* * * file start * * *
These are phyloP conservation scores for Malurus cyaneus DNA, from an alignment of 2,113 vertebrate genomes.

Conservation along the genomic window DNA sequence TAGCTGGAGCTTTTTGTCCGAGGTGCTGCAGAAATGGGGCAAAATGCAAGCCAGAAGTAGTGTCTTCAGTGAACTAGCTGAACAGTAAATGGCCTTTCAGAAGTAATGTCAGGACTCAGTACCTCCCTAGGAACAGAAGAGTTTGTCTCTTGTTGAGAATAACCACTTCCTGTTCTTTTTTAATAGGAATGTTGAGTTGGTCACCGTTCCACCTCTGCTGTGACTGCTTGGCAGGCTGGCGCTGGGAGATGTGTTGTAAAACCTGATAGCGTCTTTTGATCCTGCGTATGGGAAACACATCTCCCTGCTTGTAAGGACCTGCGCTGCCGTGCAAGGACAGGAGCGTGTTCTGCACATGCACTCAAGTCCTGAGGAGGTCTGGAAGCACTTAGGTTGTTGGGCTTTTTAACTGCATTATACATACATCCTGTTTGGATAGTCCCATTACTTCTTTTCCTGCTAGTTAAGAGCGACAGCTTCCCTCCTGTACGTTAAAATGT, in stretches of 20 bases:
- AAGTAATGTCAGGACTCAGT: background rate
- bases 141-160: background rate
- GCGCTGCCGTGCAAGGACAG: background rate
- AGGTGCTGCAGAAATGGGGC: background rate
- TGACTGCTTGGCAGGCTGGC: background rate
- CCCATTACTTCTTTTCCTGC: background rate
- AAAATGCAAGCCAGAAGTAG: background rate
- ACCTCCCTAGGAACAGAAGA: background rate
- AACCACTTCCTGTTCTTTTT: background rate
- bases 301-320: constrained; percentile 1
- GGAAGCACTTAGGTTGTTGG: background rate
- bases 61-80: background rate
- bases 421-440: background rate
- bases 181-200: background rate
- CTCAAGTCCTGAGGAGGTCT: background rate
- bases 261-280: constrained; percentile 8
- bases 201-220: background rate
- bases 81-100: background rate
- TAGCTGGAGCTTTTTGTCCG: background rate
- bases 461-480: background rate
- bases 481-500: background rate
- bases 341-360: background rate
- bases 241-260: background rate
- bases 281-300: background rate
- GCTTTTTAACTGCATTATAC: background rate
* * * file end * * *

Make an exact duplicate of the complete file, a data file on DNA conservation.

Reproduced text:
These are phyloP conservation scores for Malurus cyaneus DNA, from an alignment of 2,113 vertebrate genomes.

Conservation along the genomic window DNA sequence TAGCTGGAGCTTTTTGTCCGAGGTGCTGCAGAAATGGGGCAAAATGCAAGCCAGAAGTAGTGTCTTCAGTGAACTAGCTGAACAGTAAATGGCCTTTCAGAAGTAATGTCAGGACTCAGTACCTCCCTAGGAACAGAAGAGTTTGTCTCTTGTTGAGAATAACCACTTCCTGTTCTTTTTTAATAGGAATGTTGAGTTGGTCACCGTTCCACCTCTGCTGTGACTGCTTGGCAGGCTGGCGCTGGGAGATGTGTTGTAAAACCTGATAGCGTCTTTTGATCCTGCGTATGGGAAACACATCTCCCTGCTTGTAAGGACCTGCGCTGCCGTGCAAGGACAGGAGCGTGTTCTGCACATGCACTCAAGTCCTGAGGAGGTCTGGAAGCACTTAGGTTGTTGGGCTTTTTAACTGCATTATACATACATCCTGTTTGGATAGTCCCATTACTTCTTTTCCTGCTAGTTAAGAGCGACAGCTTCCCTCCTGTACGTTAAAATGT, in stretches of 20 bases:
- AAGTAATGTCAGGACTCAGT: background rate
- bases 141-160: background rate
- GCGCTGCCGTGCAAGGACAG: background rate
- AGGTGCTGCAGAAATGGGGC: background rate
- TGACTGCTTGGCAGGCTGGC: background rate
- CCCATTACTTCTTTTCCTGC: background rate
- AAAATGCAAGCCAGAAGTAG: background rate
- ACCTCCCTAGGAACAGAAGA: background rate
- AACCACTTCCTGTTCTTTTT: background rate
- bases 301-320: constrained; percentile 1
- GGAAGCACTTAGGTTGTTGG: background rate
- bases 61-80: background rate
- bases 421-440: background rate
- bases 181-200: background rate
- CTCAAGTCCTGAGGAGGTCT: background rate
- bases 261-280: constrained; percentile 8
- bases 201-220: background rate
- bases 81-100: background rate
- TAGCTGGAGCTTTTTGTCCG: background rate
- bases 461-480: background rate
- bases 481-500: background rate
- bases 341-360: background rate
- bases 241-260: background rate
- bases 281-300: background rate
- GCTTTTTAACTGCATTATAC: background rate